Card #85 -- Ted Simmons, St. Louis Cardinals
Ted Simmons was one of the better-hitting catchers of his era, even if he was overshadowed by Johnny Bench for much of his career. He was well-renowned as a switch hitter and also known as one of the smartest men playing in the game.
In part due to his "smarts," Simmons was one of a small handful of players who began 1972 without a contract. After a short players' strike that delayed the opening of the season, a few decided to complete one season without being under contract to see if they could test the reserve clause. In Simmons' case, he became a valuable tool for the Cardinals and was eventually offered a deal before the season was through. He remained with the Cards until after the 1980 season, when disagreements with manager Whitey Herzog got him banished to Milwaukee.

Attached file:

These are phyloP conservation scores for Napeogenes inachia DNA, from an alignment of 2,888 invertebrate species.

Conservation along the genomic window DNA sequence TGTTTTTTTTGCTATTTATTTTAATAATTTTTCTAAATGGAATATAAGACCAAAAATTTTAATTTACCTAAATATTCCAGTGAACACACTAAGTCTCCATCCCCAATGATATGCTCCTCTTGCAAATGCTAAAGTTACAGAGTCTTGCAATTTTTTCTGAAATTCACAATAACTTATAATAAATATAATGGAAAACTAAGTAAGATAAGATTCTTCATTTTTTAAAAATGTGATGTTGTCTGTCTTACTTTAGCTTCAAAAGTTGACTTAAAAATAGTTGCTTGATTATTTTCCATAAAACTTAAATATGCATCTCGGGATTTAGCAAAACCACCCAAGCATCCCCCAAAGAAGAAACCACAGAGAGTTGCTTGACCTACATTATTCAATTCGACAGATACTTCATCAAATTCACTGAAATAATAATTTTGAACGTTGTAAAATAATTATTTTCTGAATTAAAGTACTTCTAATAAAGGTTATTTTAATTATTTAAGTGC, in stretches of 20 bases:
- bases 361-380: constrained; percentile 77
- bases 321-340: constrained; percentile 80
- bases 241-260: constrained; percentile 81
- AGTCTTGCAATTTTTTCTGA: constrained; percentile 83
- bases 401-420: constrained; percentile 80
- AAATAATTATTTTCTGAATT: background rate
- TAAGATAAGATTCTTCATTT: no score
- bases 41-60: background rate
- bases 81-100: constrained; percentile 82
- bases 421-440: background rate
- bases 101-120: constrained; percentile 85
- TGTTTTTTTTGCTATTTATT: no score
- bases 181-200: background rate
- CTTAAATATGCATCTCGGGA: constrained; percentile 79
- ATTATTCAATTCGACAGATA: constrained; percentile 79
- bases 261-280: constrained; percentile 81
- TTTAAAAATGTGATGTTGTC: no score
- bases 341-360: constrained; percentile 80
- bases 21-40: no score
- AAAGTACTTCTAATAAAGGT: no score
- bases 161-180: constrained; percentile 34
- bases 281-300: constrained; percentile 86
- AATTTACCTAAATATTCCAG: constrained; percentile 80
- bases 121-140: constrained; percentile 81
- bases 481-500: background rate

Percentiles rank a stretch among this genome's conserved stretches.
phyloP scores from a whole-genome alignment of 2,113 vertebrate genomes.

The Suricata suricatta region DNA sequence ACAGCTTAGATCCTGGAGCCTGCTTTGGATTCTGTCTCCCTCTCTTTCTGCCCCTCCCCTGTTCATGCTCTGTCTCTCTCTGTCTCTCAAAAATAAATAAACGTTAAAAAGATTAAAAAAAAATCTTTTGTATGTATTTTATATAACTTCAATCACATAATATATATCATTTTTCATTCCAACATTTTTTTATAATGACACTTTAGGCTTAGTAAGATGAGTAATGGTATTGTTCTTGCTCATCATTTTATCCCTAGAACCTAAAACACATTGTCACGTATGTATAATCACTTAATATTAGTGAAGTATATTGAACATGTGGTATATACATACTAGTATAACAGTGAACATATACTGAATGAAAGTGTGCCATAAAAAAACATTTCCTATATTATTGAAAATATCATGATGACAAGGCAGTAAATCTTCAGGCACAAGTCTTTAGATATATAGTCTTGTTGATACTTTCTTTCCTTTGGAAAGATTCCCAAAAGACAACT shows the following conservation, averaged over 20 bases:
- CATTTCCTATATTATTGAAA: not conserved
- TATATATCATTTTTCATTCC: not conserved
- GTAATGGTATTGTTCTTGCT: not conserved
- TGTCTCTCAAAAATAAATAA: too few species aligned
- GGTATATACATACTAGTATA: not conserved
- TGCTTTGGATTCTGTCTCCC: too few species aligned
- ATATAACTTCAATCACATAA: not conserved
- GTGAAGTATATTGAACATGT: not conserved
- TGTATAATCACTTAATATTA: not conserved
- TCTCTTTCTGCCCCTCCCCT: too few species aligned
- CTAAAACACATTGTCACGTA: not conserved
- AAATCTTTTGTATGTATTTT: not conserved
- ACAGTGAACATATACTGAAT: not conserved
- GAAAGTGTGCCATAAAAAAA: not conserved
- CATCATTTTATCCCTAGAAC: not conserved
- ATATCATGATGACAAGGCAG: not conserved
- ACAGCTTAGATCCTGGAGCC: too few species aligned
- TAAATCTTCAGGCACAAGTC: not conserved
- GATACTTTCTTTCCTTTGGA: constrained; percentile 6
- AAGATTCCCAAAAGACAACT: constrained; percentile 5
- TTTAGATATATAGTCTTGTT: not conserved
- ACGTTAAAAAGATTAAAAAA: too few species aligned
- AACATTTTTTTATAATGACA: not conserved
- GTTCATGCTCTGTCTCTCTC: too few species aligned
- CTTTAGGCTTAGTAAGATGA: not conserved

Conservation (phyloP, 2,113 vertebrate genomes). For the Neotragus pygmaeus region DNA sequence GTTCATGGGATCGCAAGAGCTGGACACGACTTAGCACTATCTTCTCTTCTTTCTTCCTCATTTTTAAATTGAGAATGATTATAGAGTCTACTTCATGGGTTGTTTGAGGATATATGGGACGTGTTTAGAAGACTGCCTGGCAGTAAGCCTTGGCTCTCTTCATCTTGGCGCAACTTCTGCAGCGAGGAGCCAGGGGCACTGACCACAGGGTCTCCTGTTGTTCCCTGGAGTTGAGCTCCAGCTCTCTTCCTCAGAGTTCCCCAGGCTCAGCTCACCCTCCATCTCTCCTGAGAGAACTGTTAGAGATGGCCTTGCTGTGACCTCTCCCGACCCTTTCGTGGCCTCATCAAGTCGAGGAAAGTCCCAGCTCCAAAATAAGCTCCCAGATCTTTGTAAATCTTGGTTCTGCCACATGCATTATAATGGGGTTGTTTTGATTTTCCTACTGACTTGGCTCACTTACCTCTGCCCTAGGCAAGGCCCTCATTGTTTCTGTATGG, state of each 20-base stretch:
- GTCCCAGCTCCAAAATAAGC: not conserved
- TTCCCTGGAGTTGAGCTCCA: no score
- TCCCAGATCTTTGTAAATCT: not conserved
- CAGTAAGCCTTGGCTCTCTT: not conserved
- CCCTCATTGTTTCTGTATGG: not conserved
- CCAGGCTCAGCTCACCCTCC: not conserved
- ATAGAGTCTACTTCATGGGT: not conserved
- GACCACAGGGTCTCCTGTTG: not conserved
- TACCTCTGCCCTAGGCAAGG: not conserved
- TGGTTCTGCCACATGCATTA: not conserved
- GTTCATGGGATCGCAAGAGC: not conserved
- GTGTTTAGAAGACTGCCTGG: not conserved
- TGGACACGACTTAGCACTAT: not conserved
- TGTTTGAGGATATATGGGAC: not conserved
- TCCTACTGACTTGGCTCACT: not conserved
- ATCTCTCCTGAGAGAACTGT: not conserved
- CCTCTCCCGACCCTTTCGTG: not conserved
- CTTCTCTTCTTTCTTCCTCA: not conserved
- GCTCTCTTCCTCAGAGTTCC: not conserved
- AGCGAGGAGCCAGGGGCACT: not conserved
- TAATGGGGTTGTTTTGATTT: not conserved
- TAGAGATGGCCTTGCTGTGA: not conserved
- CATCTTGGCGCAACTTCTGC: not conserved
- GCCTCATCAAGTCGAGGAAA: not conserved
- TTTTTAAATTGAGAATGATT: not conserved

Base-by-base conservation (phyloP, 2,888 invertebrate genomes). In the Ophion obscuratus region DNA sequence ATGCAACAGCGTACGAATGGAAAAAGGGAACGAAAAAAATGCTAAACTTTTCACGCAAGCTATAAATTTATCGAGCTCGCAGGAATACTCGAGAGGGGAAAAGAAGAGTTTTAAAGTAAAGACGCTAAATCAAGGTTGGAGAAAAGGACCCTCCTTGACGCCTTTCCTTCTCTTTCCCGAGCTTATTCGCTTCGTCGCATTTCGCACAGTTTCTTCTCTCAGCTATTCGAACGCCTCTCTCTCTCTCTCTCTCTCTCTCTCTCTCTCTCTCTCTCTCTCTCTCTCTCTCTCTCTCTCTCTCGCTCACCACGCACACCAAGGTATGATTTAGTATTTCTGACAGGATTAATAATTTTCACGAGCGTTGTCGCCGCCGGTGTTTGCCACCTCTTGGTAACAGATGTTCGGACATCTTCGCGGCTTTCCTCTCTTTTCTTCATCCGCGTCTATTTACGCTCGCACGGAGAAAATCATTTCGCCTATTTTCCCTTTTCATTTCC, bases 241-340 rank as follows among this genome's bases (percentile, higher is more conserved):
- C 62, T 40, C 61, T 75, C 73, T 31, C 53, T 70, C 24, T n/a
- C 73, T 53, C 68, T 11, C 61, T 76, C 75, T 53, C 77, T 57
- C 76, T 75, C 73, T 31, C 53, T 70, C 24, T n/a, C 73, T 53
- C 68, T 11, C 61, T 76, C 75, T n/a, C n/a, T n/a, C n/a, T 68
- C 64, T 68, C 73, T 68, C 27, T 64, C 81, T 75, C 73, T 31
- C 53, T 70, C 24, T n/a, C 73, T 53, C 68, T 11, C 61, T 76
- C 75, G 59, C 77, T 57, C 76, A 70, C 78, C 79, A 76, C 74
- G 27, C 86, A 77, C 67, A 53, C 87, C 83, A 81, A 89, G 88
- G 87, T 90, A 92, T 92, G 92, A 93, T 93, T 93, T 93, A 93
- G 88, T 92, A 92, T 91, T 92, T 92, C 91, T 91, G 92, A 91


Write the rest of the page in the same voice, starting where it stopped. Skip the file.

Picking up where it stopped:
In 1982, Ted Simmons had the pleasure of facing off against his old team in the World Series. The Brewers lost, but not due to a lack of effort on the part of Ted Simmons, who hit two home runs. He stayed with the Brewers until being traded the the Braves in '86. After three years as a utility player and pinch hitter, Simmons retired.
When he hung up his mask for good, Ted Simmons held several all-time records as a catcher including hits and doubles. He also held the National League's record for home runs by a switch-hitter. All of these marks have since been broken, but that doesn't diminish the role he played over a 21-year career at one of the hardest positions in the game.